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GREATEST HITS 'VOLUME ONE' REVIEW

☆☆☆☆☆

Image: Gareth Owens


After a long journey, which didn’t always see smooth sailing, East Coast band Greatest Hits have released their long-awaited debut EP, Volume One. The musical project of Australian Musician Ryan Cooper, Greatest Hits began as a worldwide collective of friends, with members hailing from Northern England, the South of France, Los Angeles and Nashville. Having already played festivals across the UK and supporting the likes of Halfnoise, The Mauskovic Dance Band, Holy Wave and The Districts, the band found themselves in Australia, after having to leave the UK due to visa issues.

Known for their 70’s and neo-psych/sunshine pop sounds, their debut EP continues that sonic exploration, incorporating catchy modern melodies. Volume One covers a range of relatable topics. The need to slow down, trying to measure up to peoples perceptions, navigating our own identity to name a few. The band take these heavy subject matters, dissect them and flip them to create something light. The group tackle topics that aren’t easily expressed, using their brand of lyrical sarcasm to approach and represent serious subject matter.


Opening with the undeniably catchy Growler, A Little Bit Of Everyone, the track focuses on the concept of identity, and the idea our personas take on characteristics of the places and people that surround us. Phil, Slow It Down is centred around the fast paced nature of life we find ourselves undertaking. The track is a call to slow down and take in your surroundings and life. On Mortals, the bands debut single, Coopers vocals shine, shifting between falsetto and his middle register.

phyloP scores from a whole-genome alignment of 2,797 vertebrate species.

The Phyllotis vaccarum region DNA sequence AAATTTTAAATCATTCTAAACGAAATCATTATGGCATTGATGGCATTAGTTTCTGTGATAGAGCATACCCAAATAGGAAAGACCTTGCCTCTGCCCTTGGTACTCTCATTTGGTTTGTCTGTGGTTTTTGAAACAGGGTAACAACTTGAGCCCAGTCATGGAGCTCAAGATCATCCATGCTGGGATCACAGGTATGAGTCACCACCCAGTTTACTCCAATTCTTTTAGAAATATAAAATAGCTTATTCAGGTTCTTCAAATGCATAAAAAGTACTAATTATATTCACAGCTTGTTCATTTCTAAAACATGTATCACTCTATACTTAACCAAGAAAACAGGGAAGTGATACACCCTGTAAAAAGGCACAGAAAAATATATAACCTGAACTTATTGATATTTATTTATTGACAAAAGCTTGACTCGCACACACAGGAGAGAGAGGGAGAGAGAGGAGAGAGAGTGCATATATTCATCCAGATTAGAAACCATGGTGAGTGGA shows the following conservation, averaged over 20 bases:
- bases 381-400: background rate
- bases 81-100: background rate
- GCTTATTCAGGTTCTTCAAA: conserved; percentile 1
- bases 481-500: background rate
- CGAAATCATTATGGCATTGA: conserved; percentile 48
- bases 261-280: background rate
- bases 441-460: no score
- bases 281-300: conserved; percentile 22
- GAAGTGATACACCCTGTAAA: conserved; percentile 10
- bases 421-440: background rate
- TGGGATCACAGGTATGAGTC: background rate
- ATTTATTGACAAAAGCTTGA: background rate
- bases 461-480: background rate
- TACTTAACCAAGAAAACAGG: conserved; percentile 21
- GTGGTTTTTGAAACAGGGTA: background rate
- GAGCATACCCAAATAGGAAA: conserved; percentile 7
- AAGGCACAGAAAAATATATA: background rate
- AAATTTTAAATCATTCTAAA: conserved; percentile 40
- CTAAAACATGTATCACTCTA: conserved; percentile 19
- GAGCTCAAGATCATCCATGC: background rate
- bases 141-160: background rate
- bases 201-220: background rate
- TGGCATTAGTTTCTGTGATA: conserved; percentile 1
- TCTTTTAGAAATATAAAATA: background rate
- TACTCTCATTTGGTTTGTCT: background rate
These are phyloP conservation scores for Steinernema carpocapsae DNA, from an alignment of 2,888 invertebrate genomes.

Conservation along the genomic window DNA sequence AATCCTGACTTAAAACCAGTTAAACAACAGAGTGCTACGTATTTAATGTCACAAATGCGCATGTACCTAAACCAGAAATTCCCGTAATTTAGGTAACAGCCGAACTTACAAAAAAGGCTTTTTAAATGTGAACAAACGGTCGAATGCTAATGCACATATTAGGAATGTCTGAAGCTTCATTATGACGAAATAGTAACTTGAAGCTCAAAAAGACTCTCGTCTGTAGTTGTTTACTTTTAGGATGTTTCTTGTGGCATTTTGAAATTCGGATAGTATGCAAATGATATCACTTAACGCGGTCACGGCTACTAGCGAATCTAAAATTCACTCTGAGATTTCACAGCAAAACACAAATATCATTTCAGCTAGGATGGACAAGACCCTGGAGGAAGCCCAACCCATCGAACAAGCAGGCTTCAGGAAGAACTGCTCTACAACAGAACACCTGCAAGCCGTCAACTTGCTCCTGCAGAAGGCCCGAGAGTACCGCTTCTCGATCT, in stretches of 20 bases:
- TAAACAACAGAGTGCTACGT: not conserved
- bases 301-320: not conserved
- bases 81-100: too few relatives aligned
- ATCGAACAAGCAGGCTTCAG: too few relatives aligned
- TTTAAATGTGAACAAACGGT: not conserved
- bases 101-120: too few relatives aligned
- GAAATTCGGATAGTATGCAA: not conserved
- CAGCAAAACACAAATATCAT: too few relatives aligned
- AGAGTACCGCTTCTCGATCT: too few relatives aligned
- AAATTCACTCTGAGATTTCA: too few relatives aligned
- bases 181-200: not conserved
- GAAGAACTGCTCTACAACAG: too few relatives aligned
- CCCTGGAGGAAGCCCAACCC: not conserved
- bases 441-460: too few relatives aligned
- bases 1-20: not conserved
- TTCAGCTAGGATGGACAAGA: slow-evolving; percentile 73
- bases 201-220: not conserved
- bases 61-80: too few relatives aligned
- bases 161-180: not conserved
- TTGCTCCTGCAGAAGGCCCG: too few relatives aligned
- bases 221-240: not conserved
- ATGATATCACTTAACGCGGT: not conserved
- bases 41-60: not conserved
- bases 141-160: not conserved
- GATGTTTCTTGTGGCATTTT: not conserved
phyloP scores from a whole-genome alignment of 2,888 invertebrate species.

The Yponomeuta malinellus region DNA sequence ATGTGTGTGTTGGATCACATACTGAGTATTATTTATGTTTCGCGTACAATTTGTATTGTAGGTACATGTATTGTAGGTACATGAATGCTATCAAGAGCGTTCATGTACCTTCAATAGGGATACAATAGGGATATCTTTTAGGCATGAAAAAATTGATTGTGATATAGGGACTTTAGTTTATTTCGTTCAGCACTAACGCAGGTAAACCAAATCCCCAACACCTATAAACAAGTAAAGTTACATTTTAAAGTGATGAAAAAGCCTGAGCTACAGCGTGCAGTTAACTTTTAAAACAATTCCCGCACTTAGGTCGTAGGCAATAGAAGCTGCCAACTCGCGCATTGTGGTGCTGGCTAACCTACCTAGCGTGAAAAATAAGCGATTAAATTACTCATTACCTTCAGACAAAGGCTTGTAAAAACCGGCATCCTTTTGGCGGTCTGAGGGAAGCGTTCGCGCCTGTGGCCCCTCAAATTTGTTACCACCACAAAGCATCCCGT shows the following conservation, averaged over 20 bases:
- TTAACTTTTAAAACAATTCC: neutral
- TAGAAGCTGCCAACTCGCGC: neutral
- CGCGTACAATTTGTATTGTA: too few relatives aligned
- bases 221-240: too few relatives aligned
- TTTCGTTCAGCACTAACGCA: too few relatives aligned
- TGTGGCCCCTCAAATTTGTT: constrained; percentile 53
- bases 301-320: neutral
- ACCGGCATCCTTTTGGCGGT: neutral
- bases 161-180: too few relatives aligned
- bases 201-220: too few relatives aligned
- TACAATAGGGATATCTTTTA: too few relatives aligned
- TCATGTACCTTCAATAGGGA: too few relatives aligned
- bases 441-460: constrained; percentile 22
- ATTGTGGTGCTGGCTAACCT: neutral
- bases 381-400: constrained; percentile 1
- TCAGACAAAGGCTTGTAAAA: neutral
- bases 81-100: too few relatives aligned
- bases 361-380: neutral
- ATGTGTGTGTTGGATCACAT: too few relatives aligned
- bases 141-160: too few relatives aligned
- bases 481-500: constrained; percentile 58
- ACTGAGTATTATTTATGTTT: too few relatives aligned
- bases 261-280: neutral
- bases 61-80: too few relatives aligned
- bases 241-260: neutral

Trying offers the perspective of an individual who embraces the challenge of trying to measure up to somebody else’s perceived idea of success. The song continues the 70’s and neo-psych/sunshine pop sounds the band have previously explored, but this time with a different kind of groove. Within the collection of songs, Trying sees a more mellow side of the band, with a new groove on the track.

On Lemon Joe, Cooper divides the track into two personas. One voice is more relaxed and plays it safe, whilst the other takes risks. The psychedelic tinged track navigates the coexistence of the two personas within one psyche. The release closes with One Afternoon. The song tackles themes of death, approaching the heavy topic in a light manner, almost brushing off the severity of mortality.


On Volume One, Greatest Hits are carving out their own path and setting the groundwork for the experimental nature of their music, mixing nostalgic sounds with contemporary melodies. The refreshing lyrical sarcastic approach to heavy subject matter creates relatable conversations over an inviting soundscape that offers listeners a space of contemplation. The relatable nature of the tracks are effortlessly introspective without the band attempting to create an ostentatious body of work. Cooper gives an entrancing and stunning vocal performance throughout the EP, with the release being a true testament to the high calibre of musicianship each band member brings to the project.

5/5


Volume One is out now!

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